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A Prospective, Multi-center Trial of NovoTTF-100A Together With Temozolomide Compared to Temozolomide Alone in Patients With Newly Diagnosed GBM.


Phase 3
18 Years
N/A
Open (Enrolling)
Both
Glioblastoma Multiforme

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Trial Information

A Prospective, Multi-center Trial of NovoTTF-100A Together With Temozolomide Compared to Temozolomide Alone in Patients With Newly Diagnosed GBM.


PAST CLINICAL EXPERIENCE:

The effect of the electric fields generated by the NovoTTF-100A device (TTFields, TTF) has
been tested in a large prospective, randomized trial, in recurrent GBM. The outcome of
subjects treated with the NovoTTF-100A device was compared to those treated with an
effective best standard of care chemotherapy (including bevacizumab). NovoTTF-100A subjects
had comparable overall survival to subjects receiving the best available chemotherapy in the
US today. Similar results showing comparability of NovoTTF-100A to BSC chemotherapy were
seen in all secondary endpoints.

Recurrent GBM patients treated with the NovoTTF-100A device in this trial experienced fewer
side effects in general, significantly fewer treatment related side effects, and
significantly lower gastrointestinal, hematological and infectious adverse events compared
to controls. The only device-related adverse events seen were a mild to moderate skin
irritation beneath the device electrodes. Finally, quality of life measures were better in
NovoTTF-100A subjects as a group when compared to subjects receiving effective best standard
of care chemotherapy.

In a small scale pilot trial in newly diagnosed GBM patients, the treatment was well
tolerated and suggested that NovoTTF-100A may improve time to disease progression and
overall survival of newly diagnosed GBM patients. Although the number of patients in the
pilot trial was small, The FDA has determined that the data gathered so far warrant testing
of NovoTTF-100A treatment as a possible therapy for patients with newly diagnosed GBM.

DESCRIPTION OF THE TRIAL:

All patients included in this trial are newly diagnosed GBM patients who underwent a biopsy
or surgery (with or without Gliadel wafers), followed by radiation therapy in combination
with Temozolomide chemotherapy. In addition, all patients must meet all eligibility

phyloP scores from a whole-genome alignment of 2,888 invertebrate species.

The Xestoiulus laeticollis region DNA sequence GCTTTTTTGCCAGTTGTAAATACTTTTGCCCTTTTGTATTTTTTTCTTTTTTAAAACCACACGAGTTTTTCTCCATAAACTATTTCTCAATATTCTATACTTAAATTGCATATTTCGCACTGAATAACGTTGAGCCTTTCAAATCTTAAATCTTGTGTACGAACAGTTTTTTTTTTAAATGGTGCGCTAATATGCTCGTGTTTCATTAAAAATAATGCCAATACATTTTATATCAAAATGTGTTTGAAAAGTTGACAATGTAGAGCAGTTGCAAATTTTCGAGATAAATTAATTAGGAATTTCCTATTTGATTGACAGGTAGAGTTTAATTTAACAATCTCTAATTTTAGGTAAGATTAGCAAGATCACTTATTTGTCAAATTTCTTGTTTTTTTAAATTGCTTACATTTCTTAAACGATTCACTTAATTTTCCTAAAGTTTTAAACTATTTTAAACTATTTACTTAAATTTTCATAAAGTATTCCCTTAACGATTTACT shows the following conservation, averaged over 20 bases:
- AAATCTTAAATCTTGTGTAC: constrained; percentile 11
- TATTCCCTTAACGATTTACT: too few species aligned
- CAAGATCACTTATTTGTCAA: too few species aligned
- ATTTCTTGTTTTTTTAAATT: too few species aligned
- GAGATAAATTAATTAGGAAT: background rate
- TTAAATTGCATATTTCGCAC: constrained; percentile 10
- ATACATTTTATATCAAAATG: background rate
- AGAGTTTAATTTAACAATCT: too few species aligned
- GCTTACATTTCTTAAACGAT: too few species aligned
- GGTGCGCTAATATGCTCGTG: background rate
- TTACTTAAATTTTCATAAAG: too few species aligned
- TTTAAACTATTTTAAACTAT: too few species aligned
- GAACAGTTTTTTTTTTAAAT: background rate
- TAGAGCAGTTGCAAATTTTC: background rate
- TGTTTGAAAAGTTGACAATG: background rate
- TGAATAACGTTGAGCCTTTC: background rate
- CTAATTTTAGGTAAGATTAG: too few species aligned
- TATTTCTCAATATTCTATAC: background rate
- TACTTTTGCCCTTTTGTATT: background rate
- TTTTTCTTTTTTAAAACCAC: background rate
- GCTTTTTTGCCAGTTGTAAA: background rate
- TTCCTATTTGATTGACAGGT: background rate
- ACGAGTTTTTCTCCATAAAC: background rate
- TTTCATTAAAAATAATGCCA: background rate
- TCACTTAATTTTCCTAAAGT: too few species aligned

criteria.

Eligible patients will be randomly assigned to one of two groups:

1. Treatment with the NovoTTF-100A device in combination with Temozolomide chemotherapy.

2. Treatment with Temozolomide alone, as the best known standard of care.

Patients will be randomized at a 2:1 ratio (2 of every three patients who participate in the
trial will be treated with the NovoTTF-100A device). Baseline tests will be performed in
patients enrolled in both arms, including specific genetic tests done using tumor samples
obtained during their initial surgery. If assigned to the NovoTTF-100A in combination with
Temozolomide group, the patients will be treated continuously with the device until second
progression. They will also receive temozolomide and possibly a second line treatment that
can be one of the following: re-operation, local radiotherapy (gamma-knife), a second line
of chemotherapy or a combination of the above.

NovoTTF-100A treatment will consist of wearing four electrically insulated electrode arrays
on the head. Electrode array placement will require shaving of the scalp before and
frequently during the treatment. After an initial short visit to the clinic for training and
monitoring, patients will be released to continue treatment at home where they can maintain
their regular daily routine.

During the trial, regardless of which treatment group the patient was assigned to, he or she
will need to return once every month to the clinic where an examination by a physician and a
routine laboratory examinations will be done. These routine visits will continue for as long